Adventures in #Acquisitioning: AAUP 2017

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Austin via South Congress, complete with guitar-playing cowboy (right)

By Bethany Wasik

Two months ago, for the second consecutive year, I represented Cornell University Press at the AAUP Annual Meeting. The discussion panels, networking opportunities, and ambient air temperatures in Austin, TX, were extremely positive experiences.

First, who am I and why did I trek all the way to Austin?

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Bethany Wasik

I have been an acquisitions assistant at Cornell University Press for approximately two years, recently making the transition to assistant editor. I landed here after receiving a Ph.D. in molecular biology and genetics studying beetle horn development from Indiana University and completing two postdoctoral appointments researching butterfly wing patterning at Yale and Cornell Universities (true story). As my second postdoctoral appointment came to an end, I realized my passion was with editing and publishing rather than bench work. I had the experience to justify such a switch, having published my research in several academic journals (still ongoing!), edited and peer reviewed manuscripts on a regular basis, helped students and lab mates with their writing, and composed grants for my own funding. Thus, unbeknownst to me, I was already performing some tasks of an academic editor even before walking through the Cornell University Press lobby. Continue reading “Adventures in #Acquisitioning: AAUP 2017”

Adventures in #Acquisitioning: AAUP 2017

Patrice McMahon gives us the lowdown on NGOs on the latest episode of 1869, the Cornell University Press podcast

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In episode 14, Patrice McMahon, associate professor of political science at the University of Nebraska, Lincoln, talks about the role of NGOs in post-conflict peacebuilding. She gives us the history of NGOs as an international force, explains the role they played in the Balkans after the conflict there, and indicates how NGOs have had to professionalize and globalize since then in order to remain relevant.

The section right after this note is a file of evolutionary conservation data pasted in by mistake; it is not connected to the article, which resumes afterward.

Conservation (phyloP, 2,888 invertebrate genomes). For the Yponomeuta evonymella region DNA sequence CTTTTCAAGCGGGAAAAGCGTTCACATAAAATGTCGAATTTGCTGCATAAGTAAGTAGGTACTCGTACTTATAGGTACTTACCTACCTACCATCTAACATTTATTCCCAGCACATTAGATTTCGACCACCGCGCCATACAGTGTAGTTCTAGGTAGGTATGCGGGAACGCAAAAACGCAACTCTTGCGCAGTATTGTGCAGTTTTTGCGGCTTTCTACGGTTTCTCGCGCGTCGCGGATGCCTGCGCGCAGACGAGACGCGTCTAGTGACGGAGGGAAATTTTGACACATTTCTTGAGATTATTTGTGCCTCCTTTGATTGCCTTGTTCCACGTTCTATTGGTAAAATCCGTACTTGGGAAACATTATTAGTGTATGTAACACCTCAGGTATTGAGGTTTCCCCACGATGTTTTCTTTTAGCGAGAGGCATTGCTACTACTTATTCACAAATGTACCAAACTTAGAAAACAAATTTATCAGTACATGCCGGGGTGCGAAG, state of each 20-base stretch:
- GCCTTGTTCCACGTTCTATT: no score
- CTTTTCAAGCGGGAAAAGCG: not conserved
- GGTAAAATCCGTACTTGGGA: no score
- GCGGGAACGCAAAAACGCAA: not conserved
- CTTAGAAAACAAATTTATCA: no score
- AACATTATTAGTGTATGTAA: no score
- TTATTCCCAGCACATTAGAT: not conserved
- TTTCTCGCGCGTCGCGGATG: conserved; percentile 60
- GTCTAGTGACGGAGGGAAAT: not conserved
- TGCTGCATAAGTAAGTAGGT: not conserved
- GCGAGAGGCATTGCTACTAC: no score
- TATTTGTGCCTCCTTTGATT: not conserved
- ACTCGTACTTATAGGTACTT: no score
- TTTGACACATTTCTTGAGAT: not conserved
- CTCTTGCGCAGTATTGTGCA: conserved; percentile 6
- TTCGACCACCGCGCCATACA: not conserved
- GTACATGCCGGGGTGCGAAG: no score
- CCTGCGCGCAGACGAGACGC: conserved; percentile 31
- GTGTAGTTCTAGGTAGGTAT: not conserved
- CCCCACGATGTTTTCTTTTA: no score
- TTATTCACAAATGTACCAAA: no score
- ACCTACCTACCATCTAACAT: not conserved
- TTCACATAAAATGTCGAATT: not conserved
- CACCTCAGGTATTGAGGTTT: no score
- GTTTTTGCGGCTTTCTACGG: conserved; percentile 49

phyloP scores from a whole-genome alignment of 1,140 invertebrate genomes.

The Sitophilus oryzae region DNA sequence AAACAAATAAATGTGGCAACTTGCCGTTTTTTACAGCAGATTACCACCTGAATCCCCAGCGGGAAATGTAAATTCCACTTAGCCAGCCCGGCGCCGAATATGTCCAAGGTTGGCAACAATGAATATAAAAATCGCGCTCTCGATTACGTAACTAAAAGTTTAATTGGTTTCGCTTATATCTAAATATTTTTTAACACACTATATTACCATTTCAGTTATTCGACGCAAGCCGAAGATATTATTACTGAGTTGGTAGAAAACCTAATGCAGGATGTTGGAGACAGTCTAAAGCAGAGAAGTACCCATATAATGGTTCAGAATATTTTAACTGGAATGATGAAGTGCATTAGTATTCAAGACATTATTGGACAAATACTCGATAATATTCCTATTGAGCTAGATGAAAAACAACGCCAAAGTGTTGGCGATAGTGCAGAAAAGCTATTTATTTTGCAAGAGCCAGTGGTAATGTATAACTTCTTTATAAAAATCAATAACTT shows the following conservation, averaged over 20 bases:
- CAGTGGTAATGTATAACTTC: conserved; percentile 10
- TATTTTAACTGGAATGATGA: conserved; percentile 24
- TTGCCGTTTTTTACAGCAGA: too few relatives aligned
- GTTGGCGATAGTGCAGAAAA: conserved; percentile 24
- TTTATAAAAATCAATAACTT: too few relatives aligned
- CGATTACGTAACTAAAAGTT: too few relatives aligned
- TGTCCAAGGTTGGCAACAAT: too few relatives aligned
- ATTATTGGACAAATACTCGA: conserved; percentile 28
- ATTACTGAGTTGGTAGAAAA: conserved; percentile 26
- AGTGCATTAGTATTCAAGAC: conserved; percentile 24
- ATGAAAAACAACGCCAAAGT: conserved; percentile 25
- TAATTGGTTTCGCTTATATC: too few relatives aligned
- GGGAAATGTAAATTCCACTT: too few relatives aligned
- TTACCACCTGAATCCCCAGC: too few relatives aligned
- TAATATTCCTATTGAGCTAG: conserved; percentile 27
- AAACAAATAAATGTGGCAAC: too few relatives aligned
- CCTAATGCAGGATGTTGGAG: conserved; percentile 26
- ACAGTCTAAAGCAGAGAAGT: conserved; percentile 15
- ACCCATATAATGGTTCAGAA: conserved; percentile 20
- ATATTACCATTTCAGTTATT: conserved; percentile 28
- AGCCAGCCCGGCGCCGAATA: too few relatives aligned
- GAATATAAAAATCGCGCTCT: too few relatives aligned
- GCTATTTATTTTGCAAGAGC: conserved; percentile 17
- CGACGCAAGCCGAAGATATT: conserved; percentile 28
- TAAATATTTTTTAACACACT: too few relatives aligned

You can subscribe to 1869 on iTunes and SoundCloud.

And, for easy access, here’s the full list of episodes so far:

Episode 1: Peter Conners talks Dead Heads and the 40th anniversary of the (probably) greatest Grateful Dead concert ever
Episode 2: Glenn Altschuler looks at the history of Cornell University
Episode 3: Suzanne Gordon dives into the issues surrounding veterans’ health care
Episode 4: Gordon Lafer warns us about the power of corporate lobbying
Episode 5: Keith Bildstein waxes lyrical on the beauty of birds of prey
Episode 6: Rosemary Sekora discusses BookExpo and BookCon
Episode 7: Michael McGandy launches Three Hills, our new trade imprint
Episode 8: Jim Lance explains what he wants to acquire and why
Episode 9: Alan Bernstein goes to Hell (well, he gives us some context and history, anyway)
Episode 10: Greg Britton and Zach Gresham reveal what really happened at AAUP17
Episode 11: Sean Malloy breaks down the Black Panthers as an international force
Episode 12: Julia Azari provides the background on presidential mandates
Episode 13: Brandon Keim gets anthropomorphic on us
Episiode 14: Patrice McMahon shows how NGOs got to be so important

If there’s someone you’d like to listen to on an episode let us know by emailing Martyn Beeny or tweeting at the Press.

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Learn more:
The NGO Game: Post-Conflict Peacebuilding in the Balkans and Beyond
by Patrice C. McMahon
$24.95 paperback

Patrice McMahon gives us the lowdown on NGOs on the latest episode of 1869, the Cornell University Press podcast